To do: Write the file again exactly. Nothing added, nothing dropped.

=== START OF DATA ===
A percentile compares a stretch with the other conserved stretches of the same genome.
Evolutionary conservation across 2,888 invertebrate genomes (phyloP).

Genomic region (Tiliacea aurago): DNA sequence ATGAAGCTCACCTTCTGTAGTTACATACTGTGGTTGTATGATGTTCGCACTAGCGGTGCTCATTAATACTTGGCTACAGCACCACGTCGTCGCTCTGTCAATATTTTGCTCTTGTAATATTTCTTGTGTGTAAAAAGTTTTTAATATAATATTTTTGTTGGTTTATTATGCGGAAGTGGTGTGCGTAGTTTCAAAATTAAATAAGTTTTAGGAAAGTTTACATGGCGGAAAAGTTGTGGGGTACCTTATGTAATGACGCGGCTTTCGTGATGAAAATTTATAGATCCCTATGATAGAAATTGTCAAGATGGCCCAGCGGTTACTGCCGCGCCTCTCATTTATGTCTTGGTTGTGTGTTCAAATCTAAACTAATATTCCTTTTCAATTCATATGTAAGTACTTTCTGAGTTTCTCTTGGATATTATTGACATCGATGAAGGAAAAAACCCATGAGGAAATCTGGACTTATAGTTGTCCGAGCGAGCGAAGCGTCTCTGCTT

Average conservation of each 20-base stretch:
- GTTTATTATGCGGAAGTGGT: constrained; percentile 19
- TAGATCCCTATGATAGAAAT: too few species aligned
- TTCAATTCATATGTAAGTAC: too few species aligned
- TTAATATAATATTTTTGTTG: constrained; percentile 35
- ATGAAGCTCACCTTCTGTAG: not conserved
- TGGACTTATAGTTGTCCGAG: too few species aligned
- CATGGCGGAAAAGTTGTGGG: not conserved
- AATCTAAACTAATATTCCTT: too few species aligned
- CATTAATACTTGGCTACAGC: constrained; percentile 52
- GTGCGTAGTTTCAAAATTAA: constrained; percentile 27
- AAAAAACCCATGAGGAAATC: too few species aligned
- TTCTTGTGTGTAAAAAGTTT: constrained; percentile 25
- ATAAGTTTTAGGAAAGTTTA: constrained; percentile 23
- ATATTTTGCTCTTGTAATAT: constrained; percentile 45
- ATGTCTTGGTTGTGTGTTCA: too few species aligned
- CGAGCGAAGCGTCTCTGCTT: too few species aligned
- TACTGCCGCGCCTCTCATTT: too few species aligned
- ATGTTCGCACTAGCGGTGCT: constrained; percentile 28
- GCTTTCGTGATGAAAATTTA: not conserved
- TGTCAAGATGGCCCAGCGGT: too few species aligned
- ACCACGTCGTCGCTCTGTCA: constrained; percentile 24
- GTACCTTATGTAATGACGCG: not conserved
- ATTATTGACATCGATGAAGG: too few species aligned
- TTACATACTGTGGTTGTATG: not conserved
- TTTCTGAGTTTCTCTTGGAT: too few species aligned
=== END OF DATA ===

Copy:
A percentile compares a stretch with the other conserved stretches of the same genome.
Evolutionary conservation across 2,888 invertebrate genomes (phyloP).

Genomic region (Tiliacea aurago): DNA sequence ATGAAGCTCACCTTCTGTAGTTACATACTGTGGTTGTATGATGTTCGCACTAGCGGTGCTCATTAATACTTGGCTACAGCACCACGTCGTCGCTCTGTCAATATTTTGCTCTTGTAATATTTCTTGTGTGTAAAAAGTTTTTAATATAATATTTTTGTTGGTTTATTATGCGGAAGTGGTGTGCGTAGTTTCAAAATTAAATAAGTTTTAGGAAAGTTTACATGGCGGAAAAGTTGTGGGGTACCTTATGTAATGACGCGGCTTTCGTGATGAAAATTTATAGATCCCTATGATAGAAATTGTCAAGATGGCCCAGCGGTTACTGCCGCGCCTCTCATTTATGTCTTGGTTGTGTGTTCAAATCTAAACTAATATTCCTTTTCAATTCATATGTAAGTACTTTCTGAGTTTCTCTTGGATATTATTGACATCGATGAAGGAAAAAACCCATGAGGAAATCTGGACTTATAGTTGTCCGAGCGAGCGAAGCGTCTCTGCTT

Average conservation of each 20-base stretch:
- GTTTATTATGCGGAAGTGGT: constrained; percentile 19
- TAGATCCCTATGATAGAAAT: too few species aligned
- TTCAATTCATATGTAAGTAC: too few species aligned
- TTAATATAATATTTTTGTTG: constrained; percentile 35
- ATGAAGCTCACCTTCTGTAG: not conserved
- TGGACTTATAGTTGTCCGAG: too few species aligned
- CATGGCGGAAAAGTTGTGGG: not conserved
- AATCTAAACTAATATTCCTT: too few species aligned
- CATTAATACTTGGCTACAGC: constrained; percentile 52
- GTGCGTAGTTTCAAAATTAA: constrained; percentile 27
- AAAAAACCCATGAGGAAATC: too few species aligned
- TTCTTGTGTGTAAAAAGTTT: constrained; percentile 25
- ATAAGTTTTAGGAAAGTTTA: constrained; percentile 23
- ATATTTTGCTCTTGTAATAT: constrained; percentile 45
- ATGTCTTGGTTGTGTGTTCA: too few species aligned
- CGAGCGAAGCGTCTCTGCTT: too few species aligned
- TACTGCCGCGCCTCTCATTT: too few species aligned
- ATGTTCGCACTAGCGGTGCT: constrained; percentile 28
- GCTTTCGTGATGAAAATTTA: not conserved
- TGTCAAGATGGCCCAGCGGT: too few species aligned
- ACCACGTCGTCGCTCTGTCA: constrained; percentile 24
- GTACCTTATGTAATGACGCG: not conserved
- ATTATTGACATCGATGAAGG: too few species aligned
- TTACATACTGTGGTTGTATG: not conserved
- TTTCTGAGTTTCTCTTGGAT: too few species aligned